Reality TV: Male Stars Get Emotional

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There is constant debate over reality television – VH1’s line-up in particular – and widespread belief that it’s awful, especially for Black people. It may be hard to spot redeeming qualities in a show largely benefitting from its audiences’ insatiable appetite for slap fights and snatched tracks, but not impossible. There are gems to be found. You just have to look – without pretense.

During the first season of Love & Hip Hop, Chrissy Lampkin said this about her boyfriend, rapper Jim Jones: “He’s got … a really soft side. He would kill me for saying that.” The reality personality and aspiring bride was referring to Jim crying on air, a sight that’s since become commonplace on the popular VH1 series.

We’ve seen the Dipset emcee shed tears in response to his mother’s love, the adoration he has for his lady and the frustration he’s been caused by strife between the two. We even witnessed a few teardrops as Jones managed his confliction over settling down and marrying Chrissy. Viewers tuned in this season to see him finally propose to his longtime love, complete with a two-minute monologue which played alongside a dramatic montage of images: Jones looking pensive, moments from the couple’s relationship and a shower scene that we won’t discuss.  Based on his catalog, it’s more than a bit surprising to see Jim express his feelings the way he has on the show.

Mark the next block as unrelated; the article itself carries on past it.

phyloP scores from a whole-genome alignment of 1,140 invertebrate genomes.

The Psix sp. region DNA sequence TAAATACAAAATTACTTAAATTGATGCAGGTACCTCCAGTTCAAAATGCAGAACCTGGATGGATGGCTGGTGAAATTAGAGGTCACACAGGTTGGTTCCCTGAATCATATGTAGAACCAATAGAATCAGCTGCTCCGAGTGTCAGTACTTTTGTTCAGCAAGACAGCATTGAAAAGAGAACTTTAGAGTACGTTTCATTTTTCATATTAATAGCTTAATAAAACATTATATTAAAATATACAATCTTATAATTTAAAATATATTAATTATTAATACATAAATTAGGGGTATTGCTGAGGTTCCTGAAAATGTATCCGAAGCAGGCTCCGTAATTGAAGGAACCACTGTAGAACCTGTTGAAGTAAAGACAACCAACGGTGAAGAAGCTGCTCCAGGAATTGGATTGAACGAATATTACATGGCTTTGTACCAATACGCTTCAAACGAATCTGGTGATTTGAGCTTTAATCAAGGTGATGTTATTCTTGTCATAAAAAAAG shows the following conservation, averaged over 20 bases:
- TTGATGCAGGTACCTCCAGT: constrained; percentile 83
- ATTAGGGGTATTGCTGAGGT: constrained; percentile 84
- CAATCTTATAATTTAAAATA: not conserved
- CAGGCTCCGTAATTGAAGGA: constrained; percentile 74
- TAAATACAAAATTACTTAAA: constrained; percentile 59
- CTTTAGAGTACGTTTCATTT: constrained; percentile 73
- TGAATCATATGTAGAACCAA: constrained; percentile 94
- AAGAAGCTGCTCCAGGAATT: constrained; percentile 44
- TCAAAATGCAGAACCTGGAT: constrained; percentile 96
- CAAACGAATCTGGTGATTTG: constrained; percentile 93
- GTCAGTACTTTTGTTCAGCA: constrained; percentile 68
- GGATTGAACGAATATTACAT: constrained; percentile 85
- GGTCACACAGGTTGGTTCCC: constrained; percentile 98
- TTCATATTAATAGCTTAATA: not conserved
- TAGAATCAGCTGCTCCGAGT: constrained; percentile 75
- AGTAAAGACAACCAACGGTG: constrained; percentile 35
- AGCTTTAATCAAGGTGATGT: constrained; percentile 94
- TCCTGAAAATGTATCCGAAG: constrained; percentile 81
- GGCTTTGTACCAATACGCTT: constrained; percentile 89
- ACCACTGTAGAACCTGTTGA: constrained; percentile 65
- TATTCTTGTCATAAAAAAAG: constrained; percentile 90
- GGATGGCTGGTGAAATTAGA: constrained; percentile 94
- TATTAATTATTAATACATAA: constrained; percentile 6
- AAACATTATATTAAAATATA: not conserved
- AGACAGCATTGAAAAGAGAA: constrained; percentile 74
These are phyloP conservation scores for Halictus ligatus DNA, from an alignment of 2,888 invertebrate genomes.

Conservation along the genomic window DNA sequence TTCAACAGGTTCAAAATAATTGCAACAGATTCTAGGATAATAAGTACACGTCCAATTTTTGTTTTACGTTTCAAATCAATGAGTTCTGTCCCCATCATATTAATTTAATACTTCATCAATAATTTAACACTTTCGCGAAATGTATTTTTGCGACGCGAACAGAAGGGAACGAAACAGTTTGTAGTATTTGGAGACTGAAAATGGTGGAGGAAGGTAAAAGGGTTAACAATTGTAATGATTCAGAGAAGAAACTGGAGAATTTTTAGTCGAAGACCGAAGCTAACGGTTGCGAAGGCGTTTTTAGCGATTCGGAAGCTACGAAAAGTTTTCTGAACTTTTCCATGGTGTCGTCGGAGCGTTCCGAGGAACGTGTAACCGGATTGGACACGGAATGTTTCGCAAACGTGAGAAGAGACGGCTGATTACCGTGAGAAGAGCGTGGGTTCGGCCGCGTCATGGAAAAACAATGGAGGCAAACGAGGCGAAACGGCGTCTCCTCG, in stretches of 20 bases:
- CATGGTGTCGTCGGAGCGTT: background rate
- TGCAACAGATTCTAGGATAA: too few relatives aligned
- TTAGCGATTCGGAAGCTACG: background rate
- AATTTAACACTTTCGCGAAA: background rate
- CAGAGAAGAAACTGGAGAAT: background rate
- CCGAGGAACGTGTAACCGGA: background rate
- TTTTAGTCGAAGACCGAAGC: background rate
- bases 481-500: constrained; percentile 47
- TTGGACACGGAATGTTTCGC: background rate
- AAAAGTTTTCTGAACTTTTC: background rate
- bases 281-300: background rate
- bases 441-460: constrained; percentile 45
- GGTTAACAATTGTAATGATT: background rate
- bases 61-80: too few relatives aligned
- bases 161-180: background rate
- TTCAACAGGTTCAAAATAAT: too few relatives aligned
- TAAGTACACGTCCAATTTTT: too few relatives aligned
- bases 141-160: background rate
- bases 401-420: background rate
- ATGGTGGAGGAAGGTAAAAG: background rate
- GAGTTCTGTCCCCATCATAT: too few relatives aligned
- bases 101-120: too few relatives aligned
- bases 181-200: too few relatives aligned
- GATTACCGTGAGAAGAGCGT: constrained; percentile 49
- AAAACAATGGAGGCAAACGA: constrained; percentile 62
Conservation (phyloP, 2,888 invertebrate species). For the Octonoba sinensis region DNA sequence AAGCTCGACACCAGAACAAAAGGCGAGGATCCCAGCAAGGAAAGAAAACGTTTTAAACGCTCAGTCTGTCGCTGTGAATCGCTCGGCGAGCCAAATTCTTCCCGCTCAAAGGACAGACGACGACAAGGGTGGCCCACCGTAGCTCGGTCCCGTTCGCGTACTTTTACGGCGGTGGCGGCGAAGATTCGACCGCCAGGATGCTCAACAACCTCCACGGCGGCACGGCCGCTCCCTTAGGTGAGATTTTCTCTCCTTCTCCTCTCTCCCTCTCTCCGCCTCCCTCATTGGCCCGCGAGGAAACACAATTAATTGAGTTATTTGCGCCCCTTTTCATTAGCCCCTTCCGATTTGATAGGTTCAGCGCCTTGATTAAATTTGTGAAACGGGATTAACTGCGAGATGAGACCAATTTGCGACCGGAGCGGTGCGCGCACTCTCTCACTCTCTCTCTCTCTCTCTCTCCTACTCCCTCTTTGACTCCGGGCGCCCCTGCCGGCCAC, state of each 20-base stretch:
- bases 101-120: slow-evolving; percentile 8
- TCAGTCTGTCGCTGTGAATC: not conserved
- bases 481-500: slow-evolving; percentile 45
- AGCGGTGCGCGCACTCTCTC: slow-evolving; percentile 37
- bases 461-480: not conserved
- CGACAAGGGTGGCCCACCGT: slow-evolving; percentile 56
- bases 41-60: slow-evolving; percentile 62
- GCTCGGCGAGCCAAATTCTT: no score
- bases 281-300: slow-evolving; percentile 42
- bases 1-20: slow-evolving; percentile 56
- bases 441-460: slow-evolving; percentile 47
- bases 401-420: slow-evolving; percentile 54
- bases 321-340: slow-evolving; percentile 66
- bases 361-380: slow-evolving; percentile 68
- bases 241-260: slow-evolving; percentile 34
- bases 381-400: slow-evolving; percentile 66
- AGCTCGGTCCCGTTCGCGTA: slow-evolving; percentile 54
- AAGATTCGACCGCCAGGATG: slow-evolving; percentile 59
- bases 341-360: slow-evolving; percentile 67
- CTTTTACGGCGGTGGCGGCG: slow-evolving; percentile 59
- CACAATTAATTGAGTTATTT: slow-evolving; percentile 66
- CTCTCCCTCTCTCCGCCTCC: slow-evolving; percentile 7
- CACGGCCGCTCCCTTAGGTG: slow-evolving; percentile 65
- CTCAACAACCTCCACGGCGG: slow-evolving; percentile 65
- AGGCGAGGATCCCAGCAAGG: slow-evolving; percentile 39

Some have taken it better than others. On one Hip-Hop message board, one viewer wrote in response to the sight of Jim Jones’ crying, “Hope this doesn’t air in Harlem, or Jim’s never gonna be able to walk the streets.” Meanwhile, those of us with post-puberty maturity levels have welcomed the show adding a nuance to Jim Jones’ character that isn’t readily found in his music.

Another popular rapper-turned-reality star has shown us a side of him that stands in an even more jarring contrast to his on-stage persona. T.I.’s lengthy jail record may keep him out of “father of the year” contests, but you can’t say he’s not a great family man.  On T.I. and Tiny: A Family Hustle, we see a doting dad prioritizing the needs of his children and his wife. It’s heartening to see Tip cooking Tiny a romantic dinner, watching his kids play sports, encouraging their musical aspirations and being a firm disciplinarian when the time calls for it.

It should also be noted that T.I. and Tiny’s family is a blended one. The willingness to both love and parent each other’s children from past relationships says a lot about the couple’s bond. That in concert with the constant displays of affection between the two has presented T.I. to viewers in a way we rarely see our men depicted in the media: loving, sensitive, nurturing…that’s kind of a big deal, folks.

Quiet as it’s kept, a rapper being emotional isn’t exactly a new concept. Drake is but one in a long, long line of emo rappers. Yet these watching these two men manage life and love in such a way is a welcome break from the machismo and chauvinism typically found in rap music.

Perhaps some of you wouldn’t anoint either show as a love letter to Blacks, we shouldn’t write them off as hate mail either. Black men being emotionally available, in love, and in healthy parenting relationships...we have to at least clap for that. The packaging might may leave much to be desired, but isn’t it time that these brothers get some acknowledgment for what they bring to the often ratchet reality TV show landscape?

Michael Arceneaux is a Houston-bred, Howard-educated writer currently based in Los Angeles. You can read more of his work on his site, thecynicalones.com. Follow him on Twitter.